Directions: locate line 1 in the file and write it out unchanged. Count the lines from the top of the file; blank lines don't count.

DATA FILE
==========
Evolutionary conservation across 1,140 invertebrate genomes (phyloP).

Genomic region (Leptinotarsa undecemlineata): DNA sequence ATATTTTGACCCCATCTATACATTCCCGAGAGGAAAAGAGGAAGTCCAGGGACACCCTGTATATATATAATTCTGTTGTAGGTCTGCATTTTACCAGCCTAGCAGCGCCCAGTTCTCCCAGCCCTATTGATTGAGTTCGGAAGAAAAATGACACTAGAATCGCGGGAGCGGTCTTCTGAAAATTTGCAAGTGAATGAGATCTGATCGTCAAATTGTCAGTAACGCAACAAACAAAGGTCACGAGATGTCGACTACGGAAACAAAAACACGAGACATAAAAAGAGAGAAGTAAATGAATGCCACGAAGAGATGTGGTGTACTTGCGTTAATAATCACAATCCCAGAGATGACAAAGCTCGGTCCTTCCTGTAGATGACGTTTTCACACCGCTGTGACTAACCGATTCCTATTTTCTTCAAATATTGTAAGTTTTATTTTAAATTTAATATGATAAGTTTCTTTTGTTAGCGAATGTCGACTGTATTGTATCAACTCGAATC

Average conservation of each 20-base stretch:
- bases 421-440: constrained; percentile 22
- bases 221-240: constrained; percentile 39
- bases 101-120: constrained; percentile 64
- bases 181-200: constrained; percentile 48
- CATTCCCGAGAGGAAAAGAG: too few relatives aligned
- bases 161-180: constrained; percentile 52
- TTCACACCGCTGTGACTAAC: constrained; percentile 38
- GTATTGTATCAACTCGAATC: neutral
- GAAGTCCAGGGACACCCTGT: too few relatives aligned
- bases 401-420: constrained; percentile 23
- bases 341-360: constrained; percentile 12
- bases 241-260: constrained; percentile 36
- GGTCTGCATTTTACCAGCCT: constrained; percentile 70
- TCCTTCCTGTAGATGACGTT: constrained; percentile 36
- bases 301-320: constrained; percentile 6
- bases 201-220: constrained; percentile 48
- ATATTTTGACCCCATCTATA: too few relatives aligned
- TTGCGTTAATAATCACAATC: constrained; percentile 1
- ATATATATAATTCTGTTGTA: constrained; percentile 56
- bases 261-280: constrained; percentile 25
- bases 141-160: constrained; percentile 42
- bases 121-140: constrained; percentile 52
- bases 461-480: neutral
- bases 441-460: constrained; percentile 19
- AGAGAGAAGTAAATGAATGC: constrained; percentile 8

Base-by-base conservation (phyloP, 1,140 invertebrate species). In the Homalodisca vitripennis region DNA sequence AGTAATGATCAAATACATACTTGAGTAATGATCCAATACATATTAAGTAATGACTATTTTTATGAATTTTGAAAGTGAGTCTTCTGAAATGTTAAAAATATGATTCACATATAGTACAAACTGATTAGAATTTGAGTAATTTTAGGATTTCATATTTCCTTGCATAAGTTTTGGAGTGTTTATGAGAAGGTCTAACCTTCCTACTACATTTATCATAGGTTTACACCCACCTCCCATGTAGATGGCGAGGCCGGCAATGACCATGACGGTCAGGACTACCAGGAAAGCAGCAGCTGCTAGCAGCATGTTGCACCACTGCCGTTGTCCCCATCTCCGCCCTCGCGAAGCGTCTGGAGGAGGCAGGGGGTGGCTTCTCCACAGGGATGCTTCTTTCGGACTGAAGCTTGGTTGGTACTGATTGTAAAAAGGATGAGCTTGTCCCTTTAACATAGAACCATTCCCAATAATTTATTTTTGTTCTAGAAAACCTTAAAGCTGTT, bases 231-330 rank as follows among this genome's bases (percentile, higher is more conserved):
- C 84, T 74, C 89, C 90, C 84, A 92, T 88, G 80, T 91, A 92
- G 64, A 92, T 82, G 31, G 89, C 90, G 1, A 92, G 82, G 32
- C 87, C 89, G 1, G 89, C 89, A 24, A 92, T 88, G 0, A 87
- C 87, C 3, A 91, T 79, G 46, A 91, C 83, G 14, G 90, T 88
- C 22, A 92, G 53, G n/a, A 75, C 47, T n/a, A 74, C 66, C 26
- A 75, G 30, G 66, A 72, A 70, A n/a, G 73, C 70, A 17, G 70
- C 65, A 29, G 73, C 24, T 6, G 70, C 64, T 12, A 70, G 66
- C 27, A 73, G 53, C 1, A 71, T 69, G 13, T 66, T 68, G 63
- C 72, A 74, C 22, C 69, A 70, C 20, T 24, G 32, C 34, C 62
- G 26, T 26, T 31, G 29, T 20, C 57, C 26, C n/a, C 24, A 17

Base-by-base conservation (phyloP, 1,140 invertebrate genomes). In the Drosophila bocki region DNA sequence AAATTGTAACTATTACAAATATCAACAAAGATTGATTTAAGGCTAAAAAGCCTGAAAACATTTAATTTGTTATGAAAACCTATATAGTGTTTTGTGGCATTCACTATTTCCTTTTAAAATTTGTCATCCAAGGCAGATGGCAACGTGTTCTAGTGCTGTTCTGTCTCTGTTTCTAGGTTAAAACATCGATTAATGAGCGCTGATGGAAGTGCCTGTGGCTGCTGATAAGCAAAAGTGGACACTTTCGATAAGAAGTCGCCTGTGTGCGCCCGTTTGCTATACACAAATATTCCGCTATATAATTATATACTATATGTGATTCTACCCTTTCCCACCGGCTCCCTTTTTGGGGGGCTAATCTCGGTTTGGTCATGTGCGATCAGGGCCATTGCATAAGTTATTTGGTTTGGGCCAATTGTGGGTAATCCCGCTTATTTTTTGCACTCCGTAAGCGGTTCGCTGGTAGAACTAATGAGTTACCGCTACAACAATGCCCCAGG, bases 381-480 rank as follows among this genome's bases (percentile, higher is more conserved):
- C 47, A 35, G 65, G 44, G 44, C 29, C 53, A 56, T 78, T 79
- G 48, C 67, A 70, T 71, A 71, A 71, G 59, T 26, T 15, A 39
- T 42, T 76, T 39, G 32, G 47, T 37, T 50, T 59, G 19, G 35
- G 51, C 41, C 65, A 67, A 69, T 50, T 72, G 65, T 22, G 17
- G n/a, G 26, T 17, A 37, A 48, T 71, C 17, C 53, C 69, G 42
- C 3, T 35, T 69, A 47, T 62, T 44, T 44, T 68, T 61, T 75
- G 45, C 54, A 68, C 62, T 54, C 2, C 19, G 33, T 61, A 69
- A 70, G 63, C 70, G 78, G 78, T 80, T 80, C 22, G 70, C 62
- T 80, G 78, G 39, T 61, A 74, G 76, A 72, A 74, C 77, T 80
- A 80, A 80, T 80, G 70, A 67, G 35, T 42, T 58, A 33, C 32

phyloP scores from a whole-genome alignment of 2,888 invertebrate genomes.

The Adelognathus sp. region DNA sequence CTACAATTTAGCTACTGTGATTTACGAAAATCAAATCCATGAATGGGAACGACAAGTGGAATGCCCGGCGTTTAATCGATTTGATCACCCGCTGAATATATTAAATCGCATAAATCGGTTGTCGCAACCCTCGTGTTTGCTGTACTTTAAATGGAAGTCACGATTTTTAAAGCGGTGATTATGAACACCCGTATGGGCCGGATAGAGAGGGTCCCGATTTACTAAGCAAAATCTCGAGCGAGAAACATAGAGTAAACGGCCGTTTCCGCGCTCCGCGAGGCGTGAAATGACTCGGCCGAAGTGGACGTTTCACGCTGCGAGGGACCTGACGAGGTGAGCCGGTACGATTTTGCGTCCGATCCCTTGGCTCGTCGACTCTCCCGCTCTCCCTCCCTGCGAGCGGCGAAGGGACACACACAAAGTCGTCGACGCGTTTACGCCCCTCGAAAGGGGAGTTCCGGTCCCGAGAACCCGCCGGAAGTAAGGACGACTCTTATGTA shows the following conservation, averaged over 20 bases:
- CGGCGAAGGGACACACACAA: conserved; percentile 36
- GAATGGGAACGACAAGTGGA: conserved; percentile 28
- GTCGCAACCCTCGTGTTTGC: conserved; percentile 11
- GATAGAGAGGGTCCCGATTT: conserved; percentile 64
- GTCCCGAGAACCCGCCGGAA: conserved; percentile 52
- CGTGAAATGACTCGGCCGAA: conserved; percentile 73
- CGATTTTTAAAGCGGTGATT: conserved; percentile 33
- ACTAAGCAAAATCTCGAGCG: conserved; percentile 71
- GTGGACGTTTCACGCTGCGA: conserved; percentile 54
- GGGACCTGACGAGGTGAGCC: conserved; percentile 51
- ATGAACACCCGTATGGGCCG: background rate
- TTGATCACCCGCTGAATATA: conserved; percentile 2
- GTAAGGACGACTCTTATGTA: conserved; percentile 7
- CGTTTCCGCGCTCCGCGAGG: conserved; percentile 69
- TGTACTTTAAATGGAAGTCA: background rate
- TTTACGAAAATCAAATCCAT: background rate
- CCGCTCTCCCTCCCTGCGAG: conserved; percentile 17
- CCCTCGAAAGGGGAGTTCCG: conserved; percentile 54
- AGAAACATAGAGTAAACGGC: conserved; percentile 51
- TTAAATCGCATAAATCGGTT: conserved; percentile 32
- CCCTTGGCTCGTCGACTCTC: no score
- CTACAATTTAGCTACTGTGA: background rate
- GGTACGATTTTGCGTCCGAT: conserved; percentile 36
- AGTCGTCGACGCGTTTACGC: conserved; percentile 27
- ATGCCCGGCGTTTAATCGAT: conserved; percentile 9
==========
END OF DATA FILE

Evolutionary conservation across 1,140 invertebrate genomes (phyloP).